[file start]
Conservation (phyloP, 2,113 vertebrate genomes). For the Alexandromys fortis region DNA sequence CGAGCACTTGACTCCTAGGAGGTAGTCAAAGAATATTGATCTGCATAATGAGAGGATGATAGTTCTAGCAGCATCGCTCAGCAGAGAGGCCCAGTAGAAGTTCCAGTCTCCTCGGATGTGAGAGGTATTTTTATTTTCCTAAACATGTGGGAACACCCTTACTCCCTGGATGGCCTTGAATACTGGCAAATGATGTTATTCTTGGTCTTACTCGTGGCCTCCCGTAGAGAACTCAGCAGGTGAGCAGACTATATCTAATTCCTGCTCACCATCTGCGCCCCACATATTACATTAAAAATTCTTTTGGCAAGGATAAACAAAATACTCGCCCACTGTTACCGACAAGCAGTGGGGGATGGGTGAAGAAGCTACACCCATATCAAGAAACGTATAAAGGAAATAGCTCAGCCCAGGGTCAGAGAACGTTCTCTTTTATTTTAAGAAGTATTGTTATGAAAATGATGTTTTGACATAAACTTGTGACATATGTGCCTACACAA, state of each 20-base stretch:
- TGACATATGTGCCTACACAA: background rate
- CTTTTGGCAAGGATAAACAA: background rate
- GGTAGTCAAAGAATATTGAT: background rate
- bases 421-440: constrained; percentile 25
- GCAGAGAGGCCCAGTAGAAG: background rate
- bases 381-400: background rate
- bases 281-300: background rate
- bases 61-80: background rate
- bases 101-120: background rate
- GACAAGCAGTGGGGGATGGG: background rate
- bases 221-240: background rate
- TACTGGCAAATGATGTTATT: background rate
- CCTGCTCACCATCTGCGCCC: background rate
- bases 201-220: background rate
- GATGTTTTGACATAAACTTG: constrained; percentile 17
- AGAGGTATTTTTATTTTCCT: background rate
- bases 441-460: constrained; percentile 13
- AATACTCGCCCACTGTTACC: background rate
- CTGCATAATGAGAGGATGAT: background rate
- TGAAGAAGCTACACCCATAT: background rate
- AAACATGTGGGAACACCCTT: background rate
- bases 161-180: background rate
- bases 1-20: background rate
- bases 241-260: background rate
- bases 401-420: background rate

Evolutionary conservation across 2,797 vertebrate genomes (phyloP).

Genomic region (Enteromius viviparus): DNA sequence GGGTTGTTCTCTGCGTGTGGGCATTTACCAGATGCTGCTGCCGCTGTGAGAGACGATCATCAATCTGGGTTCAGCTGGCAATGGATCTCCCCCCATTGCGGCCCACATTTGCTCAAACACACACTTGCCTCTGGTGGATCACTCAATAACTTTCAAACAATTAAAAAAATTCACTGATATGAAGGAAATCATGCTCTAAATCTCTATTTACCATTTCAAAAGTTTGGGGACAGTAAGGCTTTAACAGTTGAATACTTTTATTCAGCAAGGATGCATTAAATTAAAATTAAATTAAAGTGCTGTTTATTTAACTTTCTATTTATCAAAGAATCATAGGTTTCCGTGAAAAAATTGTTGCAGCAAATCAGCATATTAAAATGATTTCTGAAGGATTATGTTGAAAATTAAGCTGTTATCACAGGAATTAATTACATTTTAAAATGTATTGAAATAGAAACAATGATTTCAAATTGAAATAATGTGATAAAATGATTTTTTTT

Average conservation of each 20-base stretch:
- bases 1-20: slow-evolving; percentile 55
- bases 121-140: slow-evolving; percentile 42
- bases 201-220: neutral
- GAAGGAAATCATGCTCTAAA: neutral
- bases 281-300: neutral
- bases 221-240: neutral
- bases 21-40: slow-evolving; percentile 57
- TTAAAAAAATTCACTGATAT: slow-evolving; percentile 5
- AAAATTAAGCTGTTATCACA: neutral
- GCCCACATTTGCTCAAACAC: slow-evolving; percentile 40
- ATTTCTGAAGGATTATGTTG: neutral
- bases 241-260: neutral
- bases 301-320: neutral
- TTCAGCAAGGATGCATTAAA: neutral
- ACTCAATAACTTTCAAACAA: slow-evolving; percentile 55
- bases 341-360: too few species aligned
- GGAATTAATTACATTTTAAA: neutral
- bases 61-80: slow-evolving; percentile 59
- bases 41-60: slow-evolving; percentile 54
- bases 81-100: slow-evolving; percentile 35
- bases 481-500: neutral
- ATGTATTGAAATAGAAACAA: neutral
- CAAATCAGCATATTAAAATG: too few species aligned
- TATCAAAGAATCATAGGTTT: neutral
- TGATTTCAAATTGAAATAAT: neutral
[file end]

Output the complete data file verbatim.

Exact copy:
Conservation (phyloP, 2,113 vertebrate genomes). For the Alexandromys fortis region DNA sequence CGAGCACTTGACTCCTAGGAGGTAGTCAAAGAATATTGATCTGCATAATGAGAGGATGATAGTTCTAGCAGCATCGCTCAGCAGAGAGGCCCAGTAGAAGTTCCAGTCTCCTCGGATGTGAGAGGTATTTTTATTTTCCTAAACATGTGGGAACACCCTTACTCCCTGGATGGCCTTGAATACTGGCAAATGATGTTATTCTTGGTCTTACTCGTGGCCTCCCGTAGAGAACTCAGCAGGTGAGCAGACTATATCTAATTCCTGCTCACCATCTGCGCCCCACATATTACATTAAAAATTCTTTTGGCAAGGATAAACAAAATACTCGCCCACTGTTACCGACAAGCAGTGGGGGATGGGTGAAGAAGCTACACCCATATCAAGAAACGTATAAAGGAAATAGCTCAGCCCAGGGTCAGAGAACGTTCTCTTTTATTTTAAGAAGTATTGTTATGAAAATGATGTTTTGACATAAACTTGTGACATATGTGCCTACACAA, state of each 20-base stretch:
- TGACATATGTGCCTACACAA: background rate
- CTTTTGGCAAGGATAAACAA: background rate
- GGTAGTCAAAGAATATTGAT: background rate
- bases 421-440: constrained; percentile 25
- GCAGAGAGGCCCAGTAGAAG: background rate
- bases 381-400: background rate
- bases 281-300: background rate
- bases 61-80: background rate
- bases 101-120: background rate
- GACAAGCAGTGGGGGATGGG: background rate
- bases 221-240: background rate
- TACTGGCAAATGATGTTATT: background rate
- CCTGCTCACCATCTGCGCCC: background rate
- bases 201-220: background rate
- GATGTTTTGACATAAACTTG: constrained; percentile 17
- AGAGGTATTTTTATTTTCCT: background rate
- bases 441-460: constrained; percentile 13
- AATACTCGCCCACTGTTACC: background rate
- CTGCATAATGAGAGGATGAT: background rate
- TGAAGAAGCTACACCCATAT: background rate
- AAACATGTGGGAACACCCTT: background rate
- bases 161-180: background rate
- bases 1-20: background rate
- bases 241-260: background rate
- bases 401-420: background rate

Evolutionary conservation across 2,797 vertebrate genomes (phyloP).

Genomic region (Enteromius viviparus): DNA sequence GGGTTGTTCTCTGCGTGTGGGCATTTACCAGATGCTGCTGCCGCTGTGAGAGACGATCATCAATCTGGGTTCAGCTGGCAATGGATCTCCCCCCATTGCGGCCCACATTTGCTCAAACACACACTTGCCTCTGGTGGATCACTCAATAACTTTCAAACAATTAAAAAAATTCACTGATATGAAGGAAATCATGCTCTAAATCTCTATTTACCATTTCAAAAGTTTGGGGACAGTAAGGCTTTAACAGTTGAATACTTTTATTCAGCAAGGATGCATTAAATTAAAATTAAATTAAAGTGCTGTTTATTTAACTTTCTATTTATCAAAGAATCATAGGTTTCCGTGAAAAAATTGTTGCAGCAAATCAGCATATTAAAATGATTTCTGAAGGATTATGTTGAAAATTAAGCTGTTATCACAGGAATTAATTACATTTTAAAATGTATTGAAATAGAAACAATGATTTCAAATTGAAATAATGTGATAAAATGATTTTTTTT

Average conservation of each 20-base stretch:
- bases 1-20: slow-evolving; percentile 55
- bases 121-140: slow-evolving; percentile 42
- bases 201-220: neutral
- GAAGGAAATCATGCTCTAAA: neutral
- bases 281-300: neutral
- bases 221-240: neutral
- bases 21-40: slow-evolving; percentile 57
- TTAAAAAAATTCACTGATAT: slow-evolving; percentile 5
- AAAATTAAGCTGTTATCACA: neutral
- GCCCACATTTGCTCAAACAC: slow-evolving; percentile 40
- ATTTCTGAAGGATTATGTTG: neutral
- bases 241-260: neutral
- bases 301-320: neutral
- TTCAGCAAGGATGCATTAAA: neutral
- ACTCAATAACTTTCAAACAA: slow-evolving; percentile 55
- bases 341-360: too few species aligned
- GGAATTAATTACATTTTAAA: neutral
- bases 61-80: slow-evolving; percentile 59
- bases 41-60: slow-evolving; percentile 54
- bases 81-100: slow-evolving; percentile 35
- bases 481-500: neutral
- ATGTATTGAAATAGAAACAA: neutral
- CAAATCAGCATATTAAAATG: too few species aligned
- TATCAAAGAATCATAGGTTT: neutral
- TGATTTCAAATTGAAATAAT: neutral